U.S. Department of Commerce
State & County QuickFacts

Housing Units in Multi-Unit Structures

Source: U. S. Census Bureau, American Community Survey, 5-Year Estimates. Updated every year. http://factfinder2.census.gov

Definitions:

Housing units in multi-unit structures are units in structures containing 2 or more housing units. Some tabulations further categorized them as units in structures with 2, 3 or 4, 5 to 9, 10 to 19, 20 to 49, and 50 or more units. Excluded from this category are single-family homes, mobile homes, and occupied living quarters that do not fit in the previous categories, such as houseboats, railroad cars, campers, and vans.

Units in structure was determined for both occupied and vacant housing units. A structure is a separate building that either has open spaces on all sides or is separated from other structures by dividing walls that extend from ground to roof. In determining the number of units in a structure, all housing units, both occupied and vacant, are counted. Stores and office space are excluded. The statistics are presented for the number of housing units in structures of specified type and size, not for the number of residential buildings.

The percentage shown is calculated by dividing the number units in multi-unit structures by the total number of housing units.

Scope and Methodology:

These data are collected in the American Community Survey (ACS). The data are estimates and are subject to sampling variability. The data for each geographic area are presented together with margins of error at factfinder2.census.gov. The data are period estimates, that is, they represent the characteristics of the housing over a specific 60-month data collection period.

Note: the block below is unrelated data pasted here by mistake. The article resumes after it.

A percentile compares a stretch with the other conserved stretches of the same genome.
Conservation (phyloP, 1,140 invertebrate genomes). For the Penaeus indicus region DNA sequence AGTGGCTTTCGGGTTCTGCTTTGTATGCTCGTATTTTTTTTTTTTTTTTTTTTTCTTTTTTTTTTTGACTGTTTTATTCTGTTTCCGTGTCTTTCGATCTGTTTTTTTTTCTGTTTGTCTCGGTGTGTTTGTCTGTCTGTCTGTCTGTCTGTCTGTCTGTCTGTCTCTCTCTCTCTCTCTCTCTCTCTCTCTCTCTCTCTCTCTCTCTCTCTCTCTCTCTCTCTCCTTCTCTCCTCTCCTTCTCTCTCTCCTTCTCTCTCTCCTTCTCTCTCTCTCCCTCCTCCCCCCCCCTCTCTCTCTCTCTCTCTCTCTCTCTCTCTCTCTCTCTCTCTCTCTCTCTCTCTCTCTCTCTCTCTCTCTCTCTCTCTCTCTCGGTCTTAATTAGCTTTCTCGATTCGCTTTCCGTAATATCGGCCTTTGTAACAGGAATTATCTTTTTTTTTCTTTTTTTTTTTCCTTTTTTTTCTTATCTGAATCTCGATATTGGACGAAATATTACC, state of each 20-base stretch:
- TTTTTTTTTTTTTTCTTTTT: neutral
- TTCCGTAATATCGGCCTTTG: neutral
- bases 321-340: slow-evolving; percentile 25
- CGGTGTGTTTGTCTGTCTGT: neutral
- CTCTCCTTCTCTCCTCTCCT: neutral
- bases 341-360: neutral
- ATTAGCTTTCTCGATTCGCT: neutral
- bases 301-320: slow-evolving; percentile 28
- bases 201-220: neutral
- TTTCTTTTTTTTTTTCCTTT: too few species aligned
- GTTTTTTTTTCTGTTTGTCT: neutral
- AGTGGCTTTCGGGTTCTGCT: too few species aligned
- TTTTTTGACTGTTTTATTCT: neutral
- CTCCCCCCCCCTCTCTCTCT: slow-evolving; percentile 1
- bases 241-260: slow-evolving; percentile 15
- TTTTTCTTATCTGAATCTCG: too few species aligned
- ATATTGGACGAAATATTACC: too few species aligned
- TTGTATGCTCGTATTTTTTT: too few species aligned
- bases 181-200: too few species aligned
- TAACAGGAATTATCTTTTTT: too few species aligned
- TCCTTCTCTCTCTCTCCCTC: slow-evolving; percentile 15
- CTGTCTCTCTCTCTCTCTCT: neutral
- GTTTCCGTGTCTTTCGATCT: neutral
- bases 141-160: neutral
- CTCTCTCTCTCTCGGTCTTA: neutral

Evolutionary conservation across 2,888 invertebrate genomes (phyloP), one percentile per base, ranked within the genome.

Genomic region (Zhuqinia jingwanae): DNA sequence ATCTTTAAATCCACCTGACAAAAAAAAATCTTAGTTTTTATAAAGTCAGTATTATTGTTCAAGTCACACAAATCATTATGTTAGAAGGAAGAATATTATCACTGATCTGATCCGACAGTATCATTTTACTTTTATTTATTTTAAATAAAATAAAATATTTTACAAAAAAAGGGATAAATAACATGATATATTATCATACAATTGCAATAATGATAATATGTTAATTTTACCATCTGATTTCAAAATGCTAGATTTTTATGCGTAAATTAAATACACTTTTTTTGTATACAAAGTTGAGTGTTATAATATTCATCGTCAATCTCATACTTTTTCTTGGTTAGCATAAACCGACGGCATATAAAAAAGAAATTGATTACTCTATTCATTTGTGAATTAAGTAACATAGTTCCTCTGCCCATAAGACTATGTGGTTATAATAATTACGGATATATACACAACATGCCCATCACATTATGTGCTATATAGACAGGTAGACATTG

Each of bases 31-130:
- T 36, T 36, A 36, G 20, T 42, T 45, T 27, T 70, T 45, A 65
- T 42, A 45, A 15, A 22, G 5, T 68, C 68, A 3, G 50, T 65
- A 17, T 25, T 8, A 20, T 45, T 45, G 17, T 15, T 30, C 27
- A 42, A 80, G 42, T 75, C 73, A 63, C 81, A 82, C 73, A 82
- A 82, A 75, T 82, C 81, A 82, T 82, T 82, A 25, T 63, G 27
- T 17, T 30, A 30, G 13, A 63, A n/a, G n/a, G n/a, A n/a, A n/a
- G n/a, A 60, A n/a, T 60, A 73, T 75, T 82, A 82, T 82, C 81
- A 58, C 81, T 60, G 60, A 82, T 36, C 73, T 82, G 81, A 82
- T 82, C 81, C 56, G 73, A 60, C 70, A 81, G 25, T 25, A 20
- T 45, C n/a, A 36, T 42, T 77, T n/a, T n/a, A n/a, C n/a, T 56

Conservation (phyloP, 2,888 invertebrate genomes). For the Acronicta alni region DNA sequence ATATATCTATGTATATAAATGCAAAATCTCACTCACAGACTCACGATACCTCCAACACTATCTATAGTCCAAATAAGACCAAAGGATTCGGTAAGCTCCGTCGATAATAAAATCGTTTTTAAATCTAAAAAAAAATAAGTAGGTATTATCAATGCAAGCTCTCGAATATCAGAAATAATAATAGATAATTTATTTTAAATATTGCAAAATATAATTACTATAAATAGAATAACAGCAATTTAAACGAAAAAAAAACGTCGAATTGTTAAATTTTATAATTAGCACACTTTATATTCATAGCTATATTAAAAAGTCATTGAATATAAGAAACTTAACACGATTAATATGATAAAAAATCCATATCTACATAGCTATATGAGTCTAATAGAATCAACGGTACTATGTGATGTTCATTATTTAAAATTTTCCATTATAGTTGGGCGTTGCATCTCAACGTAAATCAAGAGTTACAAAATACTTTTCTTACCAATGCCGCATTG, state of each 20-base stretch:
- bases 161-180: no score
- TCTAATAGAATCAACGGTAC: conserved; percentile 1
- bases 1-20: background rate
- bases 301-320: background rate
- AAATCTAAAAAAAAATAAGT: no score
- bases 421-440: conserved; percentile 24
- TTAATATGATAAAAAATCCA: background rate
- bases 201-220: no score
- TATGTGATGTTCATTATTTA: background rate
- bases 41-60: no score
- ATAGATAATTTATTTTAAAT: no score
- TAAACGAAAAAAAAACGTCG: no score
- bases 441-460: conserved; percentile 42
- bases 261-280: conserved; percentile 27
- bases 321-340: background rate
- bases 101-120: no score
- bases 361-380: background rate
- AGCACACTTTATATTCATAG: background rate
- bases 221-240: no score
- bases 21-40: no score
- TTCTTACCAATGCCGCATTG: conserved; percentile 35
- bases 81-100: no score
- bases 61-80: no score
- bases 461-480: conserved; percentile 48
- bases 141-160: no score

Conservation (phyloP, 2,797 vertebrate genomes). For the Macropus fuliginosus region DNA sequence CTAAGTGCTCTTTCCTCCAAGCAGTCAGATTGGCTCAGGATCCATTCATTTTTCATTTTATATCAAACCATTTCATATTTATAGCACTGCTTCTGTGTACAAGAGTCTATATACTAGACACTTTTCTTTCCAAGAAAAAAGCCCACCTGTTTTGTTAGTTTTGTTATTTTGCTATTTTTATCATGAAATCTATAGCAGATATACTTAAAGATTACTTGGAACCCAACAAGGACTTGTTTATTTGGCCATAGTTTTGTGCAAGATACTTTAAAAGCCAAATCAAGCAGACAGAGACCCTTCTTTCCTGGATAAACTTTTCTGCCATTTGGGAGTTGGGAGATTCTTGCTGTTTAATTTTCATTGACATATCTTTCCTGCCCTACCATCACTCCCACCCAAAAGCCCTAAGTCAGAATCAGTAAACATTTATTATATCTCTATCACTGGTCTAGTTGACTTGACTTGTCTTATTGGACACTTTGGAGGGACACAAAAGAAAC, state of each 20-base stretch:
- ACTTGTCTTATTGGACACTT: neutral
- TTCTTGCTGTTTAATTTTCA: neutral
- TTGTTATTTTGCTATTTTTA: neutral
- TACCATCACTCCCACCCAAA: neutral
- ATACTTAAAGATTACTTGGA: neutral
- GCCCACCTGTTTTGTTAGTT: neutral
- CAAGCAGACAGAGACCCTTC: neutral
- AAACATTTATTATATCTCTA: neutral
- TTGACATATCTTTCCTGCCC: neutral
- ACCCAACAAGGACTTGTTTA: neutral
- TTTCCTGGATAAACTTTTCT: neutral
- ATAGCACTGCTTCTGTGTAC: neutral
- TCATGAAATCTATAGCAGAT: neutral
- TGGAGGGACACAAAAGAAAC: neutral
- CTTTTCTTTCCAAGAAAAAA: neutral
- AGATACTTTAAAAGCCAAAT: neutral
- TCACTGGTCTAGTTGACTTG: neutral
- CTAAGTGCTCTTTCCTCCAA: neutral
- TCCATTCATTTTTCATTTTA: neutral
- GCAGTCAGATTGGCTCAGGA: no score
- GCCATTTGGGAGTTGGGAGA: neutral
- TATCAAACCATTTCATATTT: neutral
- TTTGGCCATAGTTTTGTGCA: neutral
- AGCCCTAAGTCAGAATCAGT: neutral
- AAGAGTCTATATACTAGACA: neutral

Margins of Error (MOE). ACS estimates are based on a sample and are subject to sampling variability. The degree of uncertainty for an estimate arising from sampling variability is represented through the use of a MOE. The MOE used with ACS estimates can be interpreted as providing a 90 percent probability that the interval defined by the estimate plus the MOE and the estimate minus the MOE (the upper and lower confidence bounds) contains the full population value of the estimate.

For example, suppose the 5-year ACS reported the percentage of people 25 years and older in Birmingham, Alabama who had a bachelor's degree was 21.3 percent and that the MOE associated with this estimate is plus or minus (+/-) 0.9 percent. By adding and subtracting the MOE from the estimate, we can calculate the 90-percent confidence interval for this estimate at 21.3%, +/-0.9%:


21.3% - 0.9% = 20.4% = Lower-bound estimate
21.3% + 0.9% = 22.2% = Upper-bound estimate

Therefore, we can be 90 percent confident that the percent of the population in Birmingham, Alabama of age 25 years and older having a bachelor's degree in 2007-2011 falls somewhere between 20.4 percent and 22.2 percent.

For this Fact and other 5-year Housing Characteristic Facts (listed below), their estimates and margins of error or percents and percent margins of errors can be found on Data Profile - Housing Characteristics. This profile is displayed by geography. Click on the link for "Browse data sets for (geography picked)" near the top of the Quick Facts profile page, click on the link for People QuickLinks/American Community Survey - "Housing Characteristics" for the data profile.


Homeownership rate,
Median value of owner-occupied housing units.

More Information: